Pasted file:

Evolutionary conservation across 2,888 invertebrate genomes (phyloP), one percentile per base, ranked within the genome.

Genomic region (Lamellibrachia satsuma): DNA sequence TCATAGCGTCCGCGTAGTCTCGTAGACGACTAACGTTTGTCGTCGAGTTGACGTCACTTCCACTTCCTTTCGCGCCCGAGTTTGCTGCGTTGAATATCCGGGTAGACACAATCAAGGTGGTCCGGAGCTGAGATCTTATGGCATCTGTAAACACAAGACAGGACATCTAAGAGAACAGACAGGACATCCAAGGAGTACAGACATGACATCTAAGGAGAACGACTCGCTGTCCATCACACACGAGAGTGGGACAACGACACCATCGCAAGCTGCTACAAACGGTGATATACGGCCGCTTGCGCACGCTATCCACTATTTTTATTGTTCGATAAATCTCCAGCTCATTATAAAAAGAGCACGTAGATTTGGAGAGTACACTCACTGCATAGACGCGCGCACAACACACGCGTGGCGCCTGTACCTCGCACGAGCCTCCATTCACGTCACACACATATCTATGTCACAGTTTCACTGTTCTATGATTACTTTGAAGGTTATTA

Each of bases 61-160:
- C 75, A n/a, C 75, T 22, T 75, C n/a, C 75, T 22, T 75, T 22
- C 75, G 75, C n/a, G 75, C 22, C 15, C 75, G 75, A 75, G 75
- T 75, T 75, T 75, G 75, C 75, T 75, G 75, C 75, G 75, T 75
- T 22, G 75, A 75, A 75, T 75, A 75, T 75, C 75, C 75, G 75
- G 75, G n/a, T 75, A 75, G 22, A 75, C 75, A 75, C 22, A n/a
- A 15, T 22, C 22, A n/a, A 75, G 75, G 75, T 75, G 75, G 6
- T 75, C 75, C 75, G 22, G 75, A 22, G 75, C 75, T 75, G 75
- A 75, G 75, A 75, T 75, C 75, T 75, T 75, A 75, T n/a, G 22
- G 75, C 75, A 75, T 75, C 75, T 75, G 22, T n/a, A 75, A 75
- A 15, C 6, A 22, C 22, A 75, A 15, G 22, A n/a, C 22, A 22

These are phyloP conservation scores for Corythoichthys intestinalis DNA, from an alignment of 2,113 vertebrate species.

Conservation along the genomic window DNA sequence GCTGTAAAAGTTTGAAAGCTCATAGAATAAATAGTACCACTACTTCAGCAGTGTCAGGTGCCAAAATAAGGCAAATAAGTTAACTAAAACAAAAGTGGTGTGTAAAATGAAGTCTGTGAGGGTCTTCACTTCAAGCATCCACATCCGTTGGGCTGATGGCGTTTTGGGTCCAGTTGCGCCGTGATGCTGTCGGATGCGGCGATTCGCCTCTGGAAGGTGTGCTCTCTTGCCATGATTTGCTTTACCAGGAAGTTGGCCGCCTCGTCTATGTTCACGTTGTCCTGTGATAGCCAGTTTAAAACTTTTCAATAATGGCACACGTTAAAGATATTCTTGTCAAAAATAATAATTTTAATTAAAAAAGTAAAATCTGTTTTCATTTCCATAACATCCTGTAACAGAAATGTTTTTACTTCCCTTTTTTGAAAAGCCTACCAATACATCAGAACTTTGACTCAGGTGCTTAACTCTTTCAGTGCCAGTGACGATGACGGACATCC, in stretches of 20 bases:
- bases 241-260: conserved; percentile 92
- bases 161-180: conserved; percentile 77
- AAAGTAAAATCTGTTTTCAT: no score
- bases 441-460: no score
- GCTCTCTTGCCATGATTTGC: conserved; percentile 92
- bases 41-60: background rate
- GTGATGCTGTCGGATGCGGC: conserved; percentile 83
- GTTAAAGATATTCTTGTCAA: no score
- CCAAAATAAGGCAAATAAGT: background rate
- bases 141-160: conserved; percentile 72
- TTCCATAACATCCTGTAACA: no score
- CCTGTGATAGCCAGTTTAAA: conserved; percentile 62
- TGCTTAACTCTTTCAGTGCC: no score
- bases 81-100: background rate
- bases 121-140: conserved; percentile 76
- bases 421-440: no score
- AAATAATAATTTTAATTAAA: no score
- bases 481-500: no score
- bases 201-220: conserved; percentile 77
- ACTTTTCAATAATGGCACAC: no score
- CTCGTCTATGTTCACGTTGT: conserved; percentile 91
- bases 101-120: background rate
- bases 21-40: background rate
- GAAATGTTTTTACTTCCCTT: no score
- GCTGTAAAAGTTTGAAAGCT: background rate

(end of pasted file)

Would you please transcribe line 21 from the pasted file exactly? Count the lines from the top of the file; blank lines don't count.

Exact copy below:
- bases 41-60: background rate